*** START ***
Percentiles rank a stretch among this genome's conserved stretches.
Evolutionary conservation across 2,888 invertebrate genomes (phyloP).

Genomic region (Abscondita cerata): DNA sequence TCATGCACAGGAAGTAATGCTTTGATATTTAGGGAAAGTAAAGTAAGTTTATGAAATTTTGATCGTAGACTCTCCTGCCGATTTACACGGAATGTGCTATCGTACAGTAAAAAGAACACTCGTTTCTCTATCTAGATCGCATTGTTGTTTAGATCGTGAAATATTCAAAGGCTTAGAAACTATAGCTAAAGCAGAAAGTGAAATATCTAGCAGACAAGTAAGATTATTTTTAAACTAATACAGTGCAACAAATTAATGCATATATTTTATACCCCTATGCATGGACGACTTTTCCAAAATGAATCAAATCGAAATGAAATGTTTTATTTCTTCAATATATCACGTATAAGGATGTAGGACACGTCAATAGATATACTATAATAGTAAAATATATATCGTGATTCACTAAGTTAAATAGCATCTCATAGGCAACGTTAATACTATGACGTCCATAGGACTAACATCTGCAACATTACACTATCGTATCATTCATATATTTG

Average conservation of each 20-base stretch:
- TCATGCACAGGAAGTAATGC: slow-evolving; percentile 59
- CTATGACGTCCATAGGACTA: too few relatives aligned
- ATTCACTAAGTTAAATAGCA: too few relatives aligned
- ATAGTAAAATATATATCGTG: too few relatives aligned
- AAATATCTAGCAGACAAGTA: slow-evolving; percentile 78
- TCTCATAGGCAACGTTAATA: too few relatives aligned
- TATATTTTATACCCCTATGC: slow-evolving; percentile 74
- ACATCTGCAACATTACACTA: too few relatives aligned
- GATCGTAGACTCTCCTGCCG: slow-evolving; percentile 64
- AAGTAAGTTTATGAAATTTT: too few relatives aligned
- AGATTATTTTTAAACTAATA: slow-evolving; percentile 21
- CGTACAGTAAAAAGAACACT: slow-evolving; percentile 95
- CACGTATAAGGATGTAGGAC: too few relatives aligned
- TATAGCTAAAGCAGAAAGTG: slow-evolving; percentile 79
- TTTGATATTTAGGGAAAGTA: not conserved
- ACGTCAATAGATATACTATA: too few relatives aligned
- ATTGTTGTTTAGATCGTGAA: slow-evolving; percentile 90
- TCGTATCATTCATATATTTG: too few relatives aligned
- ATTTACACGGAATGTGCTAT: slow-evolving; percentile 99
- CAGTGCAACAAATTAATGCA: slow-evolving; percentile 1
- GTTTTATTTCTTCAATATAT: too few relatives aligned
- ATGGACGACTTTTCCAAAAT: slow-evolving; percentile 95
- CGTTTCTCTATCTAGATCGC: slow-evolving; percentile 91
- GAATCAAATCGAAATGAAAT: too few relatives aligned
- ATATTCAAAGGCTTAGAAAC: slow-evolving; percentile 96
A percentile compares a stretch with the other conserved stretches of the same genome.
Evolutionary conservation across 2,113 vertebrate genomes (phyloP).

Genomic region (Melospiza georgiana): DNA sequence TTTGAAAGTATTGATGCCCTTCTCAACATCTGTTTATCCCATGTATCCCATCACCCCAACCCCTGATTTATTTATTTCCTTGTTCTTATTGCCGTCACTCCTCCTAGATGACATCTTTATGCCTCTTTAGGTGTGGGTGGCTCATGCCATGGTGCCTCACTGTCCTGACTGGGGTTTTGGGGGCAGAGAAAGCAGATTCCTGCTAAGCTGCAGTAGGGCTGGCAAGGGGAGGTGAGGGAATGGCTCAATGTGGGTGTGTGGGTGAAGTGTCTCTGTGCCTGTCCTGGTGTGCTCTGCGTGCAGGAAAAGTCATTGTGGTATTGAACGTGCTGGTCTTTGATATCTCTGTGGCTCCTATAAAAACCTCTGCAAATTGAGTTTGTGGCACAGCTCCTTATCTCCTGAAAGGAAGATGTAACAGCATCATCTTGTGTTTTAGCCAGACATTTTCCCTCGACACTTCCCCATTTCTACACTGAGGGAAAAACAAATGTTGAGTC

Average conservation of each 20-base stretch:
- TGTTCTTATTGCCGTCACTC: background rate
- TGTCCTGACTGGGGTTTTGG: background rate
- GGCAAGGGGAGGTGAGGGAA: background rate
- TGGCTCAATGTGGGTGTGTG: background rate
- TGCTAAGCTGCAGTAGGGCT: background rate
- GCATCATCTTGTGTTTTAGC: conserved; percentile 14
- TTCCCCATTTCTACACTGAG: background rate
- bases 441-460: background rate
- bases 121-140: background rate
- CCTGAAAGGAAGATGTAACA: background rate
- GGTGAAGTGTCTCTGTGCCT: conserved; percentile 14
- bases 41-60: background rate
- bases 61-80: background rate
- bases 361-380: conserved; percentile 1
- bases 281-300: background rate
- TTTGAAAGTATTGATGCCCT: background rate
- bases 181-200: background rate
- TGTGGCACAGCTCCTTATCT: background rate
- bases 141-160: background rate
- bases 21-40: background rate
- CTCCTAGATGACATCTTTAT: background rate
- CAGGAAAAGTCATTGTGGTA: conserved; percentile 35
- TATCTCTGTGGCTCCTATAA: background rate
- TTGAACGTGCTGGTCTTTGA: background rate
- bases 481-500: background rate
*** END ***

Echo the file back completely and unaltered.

Percentiles rank a stretch among this genome's conserved stretches.
Evolutionary conservation across 2,888 invertebrate genomes (phyloP).

Genomic region (Abscondita cerata): DNA sequence TCATGCACAGGAAGTAATGCTTTGATATTTAGGGAAAGTAAAGTAAGTTTATGAAATTTTGATCGTAGACTCTCCTGCCGATTTACACGGAATGTGCTATCGTACAGTAAAAAGAACACTCGTTTCTCTATCTAGATCGCATTGTTGTTTAGATCGTGAAATATTCAAAGGCTTAGAAACTATAGCTAAAGCAGAAAGTGAAATATCTAGCAGACAAGTAAGATTATTTTTAAACTAATACAGTGCAACAAATTAATGCATATATTTTATACCCCTATGCATGGACGACTTTTCCAAAATGAATCAAATCGAAATGAAATGTTTTATTTCTTCAATATATCACGTATAAGGATGTAGGACACGTCAATAGATATACTATAATAGTAAAATATATATCGTGATTCACTAAGTTAAATAGCATCTCATAGGCAACGTTAATACTATGACGTCCATAGGACTAACATCTGCAACATTACACTATCGTATCATTCATATATTTG

Average conservation of each 20-base stretch:
- TCATGCACAGGAAGTAATGC: slow-evolving; percentile 59
- CTATGACGTCCATAGGACTA: too few relatives aligned
- ATTCACTAAGTTAAATAGCA: too few relatives aligned
- ATAGTAAAATATATATCGTG: too few relatives aligned
- AAATATCTAGCAGACAAGTA: slow-evolving; percentile 78
- TCTCATAGGCAACGTTAATA: too few relatives aligned
- TATATTTTATACCCCTATGC: slow-evolving; percentile 74
- ACATCTGCAACATTACACTA: too few relatives aligned
- GATCGTAGACTCTCCTGCCG: slow-evolving; percentile 64
- AAGTAAGTTTATGAAATTTT: too few relatives aligned
- AGATTATTTTTAAACTAATA: slow-evolving; percentile 21
- CGTACAGTAAAAAGAACACT: slow-evolving; percentile 95
- CACGTATAAGGATGTAGGAC: too few relatives aligned
- TATAGCTAAAGCAGAAAGTG: slow-evolving; percentile 79
- TTTGATATTTAGGGAAAGTA: not conserved
- ACGTCAATAGATATACTATA: too few relatives aligned
- ATTGTTGTTTAGATCGTGAA: slow-evolving; percentile 90
- TCGTATCATTCATATATTTG: too few relatives aligned
- ATTTACACGGAATGTGCTAT: slow-evolving; percentile 99
- CAGTGCAACAAATTAATGCA: slow-evolving; percentile 1
- GTTTTATTTCTTCAATATAT: too few relatives aligned
- ATGGACGACTTTTCCAAAAT: slow-evolving; percentile 95
- CGTTTCTCTATCTAGATCGC: slow-evolving; percentile 91
- GAATCAAATCGAAATGAAAT: too few relatives aligned
- ATATTCAAAGGCTTAGAAAC: slow-evolving; percentile 96
A percentile compares a stretch with the other conserved stretches of the same genome.
Evolutionary conservation across 2,113 vertebrate genomes (phyloP).

Genomic region (Melospiza georgiana): DNA sequence TTTGAAAGTATTGATGCCCTTCTCAACATCTGTTTATCCCATGTATCCCATCACCCCAACCCCTGATTTATTTATTTCCTTGTTCTTATTGCCGTCACTCCTCCTAGATGACATCTTTATGCCTCTTTAGGTGTGGGTGGCTCATGCCATGGTGCCTCACTGTCCTGACTGGGGTTTTGGGGGCAGAGAAAGCAGATTCCTGCTAAGCTGCAGTAGGGCTGGCAAGGGGAGGTGAGGGAATGGCTCAATGTGGGTGTGTGGGTGAAGTGTCTCTGTGCCTGTCCTGGTGTGCTCTGCGTGCAGGAAAAGTCATTGTGGTATTGAACGTGCTGGTCTTTGATATCTCTGTGGCTCCTATAAAAACCTCTGCAAATTGAGTTTGTGGCACAGCTCCTTATCTCCTGAAAGGAAGATGTAACAGCATCATCTTGTGTTTTAGCCAGACATTTTCCCTCGACACTTCCCCATTTCTACACTGAGGGAAAAACAAATGTTGAGTC

Average conservation of each 20-base stretch:
- TGTTCTTATTGCCGTCACTC: background rate
- TGTCCTGACTGGGGTTTTGG: background rate
- GGCAAGGGGAGGTGAGGGAA: background rate
- TGGCTCAATGTGGGTGTGTG: background rate
- TGCTAAGCTGCAGTAGGGCT: background rate
- GCATCATCTTGTGTTTTAGC: conserved; percentile 14
- TTCCCCATTTCTACACTGAG: background rate
- bases 441-460: background rate
- bases 121-140: background rate
- CCTGAAAGGAAGATGTAACA: background rate
- GGTGAAGTGTCTCTGTGCCT: conserved; percentile 14
- bases 41-60: background rate
- bases 61-80: background rate
- bases 361-380: conserved; percentile 1
- bases 281-300: background rate
- TTTGAAAGTATTGATGCCCT: background rate
- bases 181-200: background rate
- TGTGGCACAGCTCCTTATCT: background rate
- bases 141-160: background rate
- bases 21-40: background rate
- CTCCTAGATGACATCTTTAT: background rate
- CAGGAAAAGTCATTGTGGTA: conserved; percentile 35
- TATCTCTGTGGCTCCTATAA: background rate
- TTGAACGTGCTGGTCTTTGA: background rate
- bases 481-500: background rate